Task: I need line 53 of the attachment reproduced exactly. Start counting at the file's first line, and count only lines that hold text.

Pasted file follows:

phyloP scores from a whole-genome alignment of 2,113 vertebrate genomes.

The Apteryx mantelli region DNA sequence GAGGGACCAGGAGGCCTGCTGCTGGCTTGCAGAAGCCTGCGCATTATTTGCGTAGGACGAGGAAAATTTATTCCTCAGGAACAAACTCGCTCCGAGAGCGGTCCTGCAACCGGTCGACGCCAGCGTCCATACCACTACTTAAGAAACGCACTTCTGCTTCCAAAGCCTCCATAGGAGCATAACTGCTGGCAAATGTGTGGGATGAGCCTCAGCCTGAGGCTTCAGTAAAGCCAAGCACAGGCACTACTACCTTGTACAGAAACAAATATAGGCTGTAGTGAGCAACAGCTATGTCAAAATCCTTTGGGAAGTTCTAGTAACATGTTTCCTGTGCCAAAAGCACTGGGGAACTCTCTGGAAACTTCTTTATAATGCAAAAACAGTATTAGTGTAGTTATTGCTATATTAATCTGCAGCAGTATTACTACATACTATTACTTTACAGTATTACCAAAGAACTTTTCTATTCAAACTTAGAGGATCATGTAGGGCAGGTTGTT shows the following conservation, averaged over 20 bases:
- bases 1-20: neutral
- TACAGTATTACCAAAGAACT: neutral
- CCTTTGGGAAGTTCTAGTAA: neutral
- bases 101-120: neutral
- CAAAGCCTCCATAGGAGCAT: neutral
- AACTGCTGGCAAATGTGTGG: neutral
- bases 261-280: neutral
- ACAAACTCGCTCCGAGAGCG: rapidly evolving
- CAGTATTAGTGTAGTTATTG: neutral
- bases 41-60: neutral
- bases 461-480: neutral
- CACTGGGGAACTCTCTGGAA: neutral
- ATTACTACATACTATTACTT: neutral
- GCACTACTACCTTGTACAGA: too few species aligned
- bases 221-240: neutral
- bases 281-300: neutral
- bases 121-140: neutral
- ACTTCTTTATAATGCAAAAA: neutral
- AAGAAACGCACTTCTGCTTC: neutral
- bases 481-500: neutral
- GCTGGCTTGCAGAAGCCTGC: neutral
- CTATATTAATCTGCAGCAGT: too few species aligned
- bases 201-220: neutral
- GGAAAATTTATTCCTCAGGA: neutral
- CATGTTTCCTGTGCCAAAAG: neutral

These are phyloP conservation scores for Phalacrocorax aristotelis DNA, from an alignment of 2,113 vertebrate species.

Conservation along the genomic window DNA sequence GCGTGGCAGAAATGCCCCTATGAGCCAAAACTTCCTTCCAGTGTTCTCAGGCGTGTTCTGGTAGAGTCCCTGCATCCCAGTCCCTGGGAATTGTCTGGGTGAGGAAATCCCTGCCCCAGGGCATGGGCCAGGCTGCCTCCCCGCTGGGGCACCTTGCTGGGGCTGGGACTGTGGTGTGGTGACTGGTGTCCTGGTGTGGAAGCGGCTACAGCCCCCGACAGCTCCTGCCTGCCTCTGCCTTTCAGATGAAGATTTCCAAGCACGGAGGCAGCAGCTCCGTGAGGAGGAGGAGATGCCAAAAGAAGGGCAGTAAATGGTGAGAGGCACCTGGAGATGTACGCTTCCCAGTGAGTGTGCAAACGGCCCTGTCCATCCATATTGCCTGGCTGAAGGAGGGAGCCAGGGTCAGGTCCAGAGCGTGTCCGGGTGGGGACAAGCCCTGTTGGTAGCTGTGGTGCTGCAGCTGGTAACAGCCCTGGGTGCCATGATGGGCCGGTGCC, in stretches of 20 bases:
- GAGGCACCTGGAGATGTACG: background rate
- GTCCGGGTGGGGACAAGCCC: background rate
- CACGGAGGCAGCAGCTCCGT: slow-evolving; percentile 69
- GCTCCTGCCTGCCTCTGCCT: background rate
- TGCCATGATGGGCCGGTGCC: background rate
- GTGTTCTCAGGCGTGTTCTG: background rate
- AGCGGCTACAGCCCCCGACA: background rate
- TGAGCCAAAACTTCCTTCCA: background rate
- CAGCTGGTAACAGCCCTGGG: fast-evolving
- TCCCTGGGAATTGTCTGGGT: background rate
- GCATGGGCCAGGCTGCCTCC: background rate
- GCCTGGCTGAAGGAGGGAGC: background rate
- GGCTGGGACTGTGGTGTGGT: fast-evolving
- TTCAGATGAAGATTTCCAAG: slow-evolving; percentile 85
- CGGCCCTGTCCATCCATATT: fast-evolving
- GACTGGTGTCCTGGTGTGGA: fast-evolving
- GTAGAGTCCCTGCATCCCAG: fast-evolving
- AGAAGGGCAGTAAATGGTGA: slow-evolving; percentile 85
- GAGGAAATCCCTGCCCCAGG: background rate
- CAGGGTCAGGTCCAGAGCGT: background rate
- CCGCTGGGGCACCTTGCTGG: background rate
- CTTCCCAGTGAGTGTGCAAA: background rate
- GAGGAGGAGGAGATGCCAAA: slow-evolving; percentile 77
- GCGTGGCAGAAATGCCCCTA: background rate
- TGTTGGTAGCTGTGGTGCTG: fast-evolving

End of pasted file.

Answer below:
- GCGTGGCAGAAATGCCCCTA: background rate